Motley, a redshirt junior, has gone from around 200 pounds as a freshman to becoming a 240-pound beast that averages 17.3 points and 9.9 rebounds while shooting 51.6 percent
"He's just a monster, Godzilla, King Kong, that doesn't even compare. He's a monster,” teammate Ishmail Wainwright said earlier this week. “This is the more mature Bucket Motley.”
Listed at 6-foot-8 and as light as 195 pounds by ESPN’s recruiting site coming out of high school, Motley redshirted his first year. He was constantly getting pushed around by former Baylor bigs Cory Jefferson, Rico Gathers and Isaiah Austin. He needed to get stronger, so he spent more and more time with Baylor’s strength and conditioning coach Charlie Melton.
"He worked with me so much during my redshirt year. We found [time] to lift weights like every day, any chance we got we lifted weights.
Motley credits Melton for helping him put on 20-30 pounds of muscle to get up to 240 pounds with around a 6% body fat. The added weight and strength has allowed Motley to transform from a lightly recruited three-star prospect with a limited offer sheet into the school’s first unanimous All-Big 12 selection and an All-American that will be a likely first round pick, if he chooses to leave school after this season.
Though Metu was more highly rated coming out of high school and hasn’t gained an extra two inches, he could still follow a similar path. Some people believe USC's sophomore forward will leave and enter the NBA draft after this season, but coming back for another year could net Motley-esque returns.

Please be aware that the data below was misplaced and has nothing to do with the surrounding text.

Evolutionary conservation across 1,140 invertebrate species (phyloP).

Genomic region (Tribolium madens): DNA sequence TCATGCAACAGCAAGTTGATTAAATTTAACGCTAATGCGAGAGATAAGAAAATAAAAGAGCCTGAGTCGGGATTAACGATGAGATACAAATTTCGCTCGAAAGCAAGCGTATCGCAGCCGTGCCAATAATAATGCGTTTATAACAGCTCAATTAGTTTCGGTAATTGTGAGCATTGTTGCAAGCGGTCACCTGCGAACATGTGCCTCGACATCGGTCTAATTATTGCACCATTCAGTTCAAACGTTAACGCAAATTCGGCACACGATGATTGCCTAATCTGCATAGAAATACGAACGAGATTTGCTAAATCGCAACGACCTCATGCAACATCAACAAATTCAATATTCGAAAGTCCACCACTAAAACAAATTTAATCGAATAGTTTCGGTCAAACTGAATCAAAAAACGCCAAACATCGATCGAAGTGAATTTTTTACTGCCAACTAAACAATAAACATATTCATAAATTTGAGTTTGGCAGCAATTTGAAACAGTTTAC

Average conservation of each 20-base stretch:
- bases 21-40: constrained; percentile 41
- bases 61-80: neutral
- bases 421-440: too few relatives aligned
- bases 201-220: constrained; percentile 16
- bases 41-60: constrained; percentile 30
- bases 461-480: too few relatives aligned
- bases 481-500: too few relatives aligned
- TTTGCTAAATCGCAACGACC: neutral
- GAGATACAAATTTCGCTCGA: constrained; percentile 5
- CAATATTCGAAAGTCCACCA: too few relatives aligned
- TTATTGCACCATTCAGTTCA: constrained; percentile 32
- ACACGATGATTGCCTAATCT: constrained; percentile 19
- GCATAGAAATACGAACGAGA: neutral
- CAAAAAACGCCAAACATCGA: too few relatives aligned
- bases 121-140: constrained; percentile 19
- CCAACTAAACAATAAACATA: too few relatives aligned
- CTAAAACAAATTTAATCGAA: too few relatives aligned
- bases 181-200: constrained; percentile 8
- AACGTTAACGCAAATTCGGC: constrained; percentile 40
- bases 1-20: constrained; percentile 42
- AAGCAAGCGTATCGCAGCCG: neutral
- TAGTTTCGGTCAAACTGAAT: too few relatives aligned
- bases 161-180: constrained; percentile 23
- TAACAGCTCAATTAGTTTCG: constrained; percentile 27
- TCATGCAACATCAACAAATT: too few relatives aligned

Metu still lacks the strength to play with his back to the basket regularly and to consistently guard elite big men. He could still refine several areas of his game to become a double-double machine like Motley. Fourteen times this season Motley has doubled up, including an outlandish performance against Texas when he scored 32 points and grabbed 20 rebounds earlier this year.
"Motley has great footwork in low post, and he can also step out a little bit,” USC head coach Andy Enfield said. “They can dominate the low post. They had 50 points in the paint in the first round game. We can't give up 50 points in the paint and expect to win.”
Motley has 75 career starts and that experience is evident in his ability to open up the floor for Baylor. The offense often runs through him leading to double teams that can get the Bears’ shooters some open looks. Metu shows flashes, but has yet to become that dominant dump-it-in-every-time type of big that commands constant double teams.